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Table of Contents
CASE REPORTS
Year : 2018  |  Volume : 4  |  Issue : 3  |  Page : 62-63

Double orifice mitral valve: An incidental finding


1 Department of Cardiovascular and Thoracic Surgery, U. N. Mehta Institute of Cardiology and Research Center, (Affiliated to BJ Medical College), Ahmedabad, Gujarat, India
2 Department of Pediatric Cardiovascular and Thoracic Surgery, U. N. Mehta Institute of Cardiology and Research Center, (Affiliated to BJ Medical College), Ahmedabad, Gujarat, India

Date of Web Publication26-Jul-2018

Correspondence Address:
Dr. Amit Mishra
Department of Pediatric Cardiovascular and Thoracic Surgery, U. N. Mehta Institute of Cardiology and Research Center, (Affiliated to BJ Medical College), Ahmedabad - 380 016, Gujarat
India
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Source of Support: None, Conflict of Interest: None


DOI: 10.4103/IJCA.IJCA_20_18

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  Abstract 

A double orifice mitral valve (DOMV) represents a rare congenital malformation characterized by two valve orifices with two separate subvalvular apparatus. We present an interesting case of an asymptomatic 1 year and 8 months old male child with DOMV who successfully underwent surgery.

Keywords: Congenital heart disease, double orifice mitral valve, echocardiography, mitral valve


How to cite this article:
Brahmbhatt B, Vaidhya N, Jain V, Patel M, Mishra A. Double orifice mitral valve: An incidental finding. Int J Cardiovasc Acad 2018;4:62-3

How to cite this URL:
Brahmbhatt B, Vaidhya N, Jain V, Patel M, Mishra A. Double orifice mitral valve: An incidental finding. Int J Cardiovasc Acad [serial online] 2018 [cited 2018 Aug 18];4:62-3. Available from: http://www.ijcva.com/text.asp?2018/4/3/62/237649


  Introduction Top


A double orifice mitral valve (DOMV) is an uncommon anomaly that was first described by Greenfield in 1876. DOMV represents a rare congenital malformation characterized by two valve orifices with two separate subvalvular apparatus.


  Case Report Top


We report a case of an asymptomatic 1 year and 8 months old male child, referred to our department by a pediatric cardiologist. His echocardiography finding suggestive of partial atrioventricular (AV) canal defect with DOMV with the small mitral annulus [Figure 1]. Tricuspid annulus was 14 mm whereas mitral annulus was 9 mm.
Figure 1: Parasternal short axis view at the level of the mitral valve demonstrating the two separate orifices of the double orifice mitral valve

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During surgery, DOMV anatomy was assessed [Figure 2], the valve area was adequate for his body surface area without any regurgitation. At this moment, recognition of DOMV has no impact on the patient's management. It might, however, be of importance at the time of a further follow-up where he can develop regurgitation. The patient is on regular follow-up without any mitral valve regurgitation or stenosis for 6 months, and he is doing well.
Figure 2: Operative finding

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  Discussion Top


A DOMV is an uncommon anomaly that was first described by Greenfield in 1876.[1] DOMV represents a rare congenital malformation. Characterized by two valve orifices with two separate subvalvular apparatus.[2],[3] The natural history of DOMV with intact AV septum is not known.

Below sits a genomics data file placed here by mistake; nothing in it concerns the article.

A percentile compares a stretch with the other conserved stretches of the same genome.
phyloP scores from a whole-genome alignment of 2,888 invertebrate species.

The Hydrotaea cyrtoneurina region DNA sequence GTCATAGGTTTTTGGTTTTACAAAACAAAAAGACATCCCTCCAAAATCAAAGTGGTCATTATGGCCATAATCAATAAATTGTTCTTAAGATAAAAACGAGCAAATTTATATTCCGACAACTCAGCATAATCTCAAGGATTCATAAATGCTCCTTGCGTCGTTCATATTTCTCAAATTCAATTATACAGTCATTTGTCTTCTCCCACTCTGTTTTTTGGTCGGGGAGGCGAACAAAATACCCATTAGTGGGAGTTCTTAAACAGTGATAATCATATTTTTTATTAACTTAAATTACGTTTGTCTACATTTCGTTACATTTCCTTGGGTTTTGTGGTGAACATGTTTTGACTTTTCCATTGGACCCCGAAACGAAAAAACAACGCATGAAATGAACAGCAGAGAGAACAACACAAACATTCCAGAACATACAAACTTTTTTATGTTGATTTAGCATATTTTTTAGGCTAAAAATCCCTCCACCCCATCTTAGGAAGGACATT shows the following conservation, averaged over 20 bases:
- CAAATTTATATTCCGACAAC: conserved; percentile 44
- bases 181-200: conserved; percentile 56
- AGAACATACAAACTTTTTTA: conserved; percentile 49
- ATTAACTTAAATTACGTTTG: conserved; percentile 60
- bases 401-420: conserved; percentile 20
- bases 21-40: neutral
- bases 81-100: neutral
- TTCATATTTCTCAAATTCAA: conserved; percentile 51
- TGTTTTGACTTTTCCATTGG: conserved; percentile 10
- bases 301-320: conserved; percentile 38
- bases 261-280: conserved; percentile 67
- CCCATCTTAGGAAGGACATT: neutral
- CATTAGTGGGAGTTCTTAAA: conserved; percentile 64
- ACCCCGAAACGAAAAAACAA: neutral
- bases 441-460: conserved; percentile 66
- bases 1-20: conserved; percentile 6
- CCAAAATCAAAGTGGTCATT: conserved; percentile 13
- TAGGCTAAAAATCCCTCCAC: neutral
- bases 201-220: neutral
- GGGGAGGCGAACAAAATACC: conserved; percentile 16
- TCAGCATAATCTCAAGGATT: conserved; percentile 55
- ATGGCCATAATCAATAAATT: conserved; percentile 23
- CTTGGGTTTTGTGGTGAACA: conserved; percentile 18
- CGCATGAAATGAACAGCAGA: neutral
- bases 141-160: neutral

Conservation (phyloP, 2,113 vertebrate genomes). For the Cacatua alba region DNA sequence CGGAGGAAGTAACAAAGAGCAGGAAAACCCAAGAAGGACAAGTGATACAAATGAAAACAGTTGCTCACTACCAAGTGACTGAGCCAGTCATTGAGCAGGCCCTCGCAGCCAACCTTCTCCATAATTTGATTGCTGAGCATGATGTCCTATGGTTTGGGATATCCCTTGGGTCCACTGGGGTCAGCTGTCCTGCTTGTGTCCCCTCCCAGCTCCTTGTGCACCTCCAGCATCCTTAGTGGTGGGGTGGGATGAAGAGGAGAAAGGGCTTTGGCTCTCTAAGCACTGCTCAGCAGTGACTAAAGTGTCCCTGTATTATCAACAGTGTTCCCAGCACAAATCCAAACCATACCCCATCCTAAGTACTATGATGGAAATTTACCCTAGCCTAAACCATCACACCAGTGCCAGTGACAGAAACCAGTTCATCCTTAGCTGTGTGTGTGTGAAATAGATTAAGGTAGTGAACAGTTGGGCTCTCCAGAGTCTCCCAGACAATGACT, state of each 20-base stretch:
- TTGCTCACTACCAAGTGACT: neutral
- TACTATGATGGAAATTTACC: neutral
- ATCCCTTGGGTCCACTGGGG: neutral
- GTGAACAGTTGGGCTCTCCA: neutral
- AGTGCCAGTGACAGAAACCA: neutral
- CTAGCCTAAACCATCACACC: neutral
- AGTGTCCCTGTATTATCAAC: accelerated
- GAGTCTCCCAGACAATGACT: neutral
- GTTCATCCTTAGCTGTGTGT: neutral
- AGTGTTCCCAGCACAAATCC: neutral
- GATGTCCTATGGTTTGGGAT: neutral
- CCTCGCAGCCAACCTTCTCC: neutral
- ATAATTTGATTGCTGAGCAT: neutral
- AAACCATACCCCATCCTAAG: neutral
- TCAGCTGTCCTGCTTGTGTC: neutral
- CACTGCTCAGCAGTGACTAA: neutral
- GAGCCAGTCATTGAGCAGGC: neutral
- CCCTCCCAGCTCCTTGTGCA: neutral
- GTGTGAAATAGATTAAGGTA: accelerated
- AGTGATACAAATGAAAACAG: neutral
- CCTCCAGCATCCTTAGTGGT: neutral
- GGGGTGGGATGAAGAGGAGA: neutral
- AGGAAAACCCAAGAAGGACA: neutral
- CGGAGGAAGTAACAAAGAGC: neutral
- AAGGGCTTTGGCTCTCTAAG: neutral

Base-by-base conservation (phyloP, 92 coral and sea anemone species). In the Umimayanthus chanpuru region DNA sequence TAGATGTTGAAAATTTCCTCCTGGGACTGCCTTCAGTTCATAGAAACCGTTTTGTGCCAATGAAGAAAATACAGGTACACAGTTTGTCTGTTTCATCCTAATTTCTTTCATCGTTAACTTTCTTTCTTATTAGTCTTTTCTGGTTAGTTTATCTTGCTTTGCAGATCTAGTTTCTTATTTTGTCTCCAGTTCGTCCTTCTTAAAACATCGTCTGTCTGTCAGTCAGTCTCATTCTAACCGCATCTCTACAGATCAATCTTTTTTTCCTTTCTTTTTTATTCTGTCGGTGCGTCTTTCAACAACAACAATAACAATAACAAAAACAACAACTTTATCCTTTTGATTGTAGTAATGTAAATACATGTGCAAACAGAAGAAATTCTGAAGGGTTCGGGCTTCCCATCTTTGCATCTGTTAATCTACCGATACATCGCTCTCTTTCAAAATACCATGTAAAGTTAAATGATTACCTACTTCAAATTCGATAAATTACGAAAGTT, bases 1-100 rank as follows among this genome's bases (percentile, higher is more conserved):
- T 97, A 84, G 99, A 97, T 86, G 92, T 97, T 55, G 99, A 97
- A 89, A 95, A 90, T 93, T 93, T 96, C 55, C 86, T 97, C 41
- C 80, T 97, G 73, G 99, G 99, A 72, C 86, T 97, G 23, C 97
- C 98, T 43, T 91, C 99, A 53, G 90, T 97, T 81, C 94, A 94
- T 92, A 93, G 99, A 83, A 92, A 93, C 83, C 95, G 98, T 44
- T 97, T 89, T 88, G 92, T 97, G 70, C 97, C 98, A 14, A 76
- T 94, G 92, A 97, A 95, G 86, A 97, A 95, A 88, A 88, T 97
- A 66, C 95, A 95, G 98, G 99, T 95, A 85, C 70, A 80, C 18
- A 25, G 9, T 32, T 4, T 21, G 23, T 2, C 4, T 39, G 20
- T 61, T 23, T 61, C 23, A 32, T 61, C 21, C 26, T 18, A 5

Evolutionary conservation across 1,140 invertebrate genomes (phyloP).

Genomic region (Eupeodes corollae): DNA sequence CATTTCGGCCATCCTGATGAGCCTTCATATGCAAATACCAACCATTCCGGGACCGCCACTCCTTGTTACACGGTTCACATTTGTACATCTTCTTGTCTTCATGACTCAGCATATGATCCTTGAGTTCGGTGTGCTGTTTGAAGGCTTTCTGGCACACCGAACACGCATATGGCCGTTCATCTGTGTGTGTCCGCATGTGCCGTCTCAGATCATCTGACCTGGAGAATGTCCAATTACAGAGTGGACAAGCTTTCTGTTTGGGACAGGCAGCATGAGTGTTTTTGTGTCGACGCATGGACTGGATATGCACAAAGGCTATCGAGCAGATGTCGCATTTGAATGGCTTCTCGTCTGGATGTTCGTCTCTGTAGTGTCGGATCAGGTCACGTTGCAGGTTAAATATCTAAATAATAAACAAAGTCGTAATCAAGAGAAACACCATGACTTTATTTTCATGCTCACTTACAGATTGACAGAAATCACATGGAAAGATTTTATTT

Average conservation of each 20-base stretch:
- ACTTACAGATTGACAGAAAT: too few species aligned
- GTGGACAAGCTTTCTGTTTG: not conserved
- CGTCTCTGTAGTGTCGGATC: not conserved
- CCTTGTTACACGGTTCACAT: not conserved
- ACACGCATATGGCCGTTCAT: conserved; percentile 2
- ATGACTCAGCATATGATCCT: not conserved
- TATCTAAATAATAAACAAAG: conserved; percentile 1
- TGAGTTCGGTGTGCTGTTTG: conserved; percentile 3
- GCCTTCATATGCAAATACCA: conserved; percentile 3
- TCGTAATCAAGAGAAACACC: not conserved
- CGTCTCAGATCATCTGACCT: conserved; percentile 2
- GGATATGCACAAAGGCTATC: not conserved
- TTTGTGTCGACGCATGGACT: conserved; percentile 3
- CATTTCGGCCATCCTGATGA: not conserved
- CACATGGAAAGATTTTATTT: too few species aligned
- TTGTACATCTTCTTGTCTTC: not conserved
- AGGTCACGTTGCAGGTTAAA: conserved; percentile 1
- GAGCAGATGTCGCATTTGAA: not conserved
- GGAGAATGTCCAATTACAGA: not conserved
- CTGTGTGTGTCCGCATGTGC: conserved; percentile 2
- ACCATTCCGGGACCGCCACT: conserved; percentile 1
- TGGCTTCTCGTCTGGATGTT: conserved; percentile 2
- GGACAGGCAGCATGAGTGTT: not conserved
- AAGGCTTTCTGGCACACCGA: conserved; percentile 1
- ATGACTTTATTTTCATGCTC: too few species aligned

This case reveals the necessity of careful imaging of the mitral valve apparatus, not only in patients with AV septal defects but also in patients with congenital left obstructive heart disease.

It is most often associated with AV septal defects (it has been found in as many as 4.9%–17.9% of cases in necropsy studies),[4] but may also be present together with other congenital heart defects such as left-sided obstructive lesions, ventricular septal defects, or cyanotic lesions. Rarely, patients with isolated DOMV are reported. However, even in the modern era of echocardiography DOMV often remains unrecognized. The hemodynamic impact of DOMV varies from a normally functioning valve to (less frequent) significant mitral regurgitation (with or without cleft) or stenosis. Surgical correction of DOMV is indicated in a minority of patients undergoing repair of associated lesions. However, these patients need regular follow-up to know any change in morphology and function of the left AV valve in the near future.

Declaration of patient consent

The authors certify that they have obtained all appropriate patient consent forms. In the form the patient(s) has/have given his/her/their consent for his/her/their images and other clinical information to be reported in the journal. The patients understand that their names and initials will not be published and due efforts will be made to conceal their identity, but anonymity cannot be guaranteed.

Financial support and sponsorship

Nil.

Conflicts of interest

There are no conflicts of interest.

 
  References Top

1.
Greenfield WS. Double mitral valve. Trans Pathol Soc London 1876;27:128-9.  Back to cited text no. 1
    
2.
Das BB, Pauliks LB, Knudson OA, Kirby S, Chan KC, Valdes-Cruz L, et al. Double-orifice mitral valve with intact atrioventricular septum: An echocardiographic study with anatomic and functional considerations. J Am Soc Echocardiogr 2005;18:231-6.  Back to cited text no. 2
[PUBMED]    
3.
Zalzstein E, Hamilton R, Zucker N, Levitas A, Gross GJ. Presentation, natural history, and outcome in children and adolescents with double orifice mitral valve. Am J Cardiol 2004;93:1067-9.  Back to cited text no. 3
[PUBMED]    
4.
Warnes C, Somerville J. Double mitral valve orifice in atrioventricular defects. Br Heart J 1983;49:59-64.  Back to cited text no. 4
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    Figures

  [Figure 1], [Figure 2]



 

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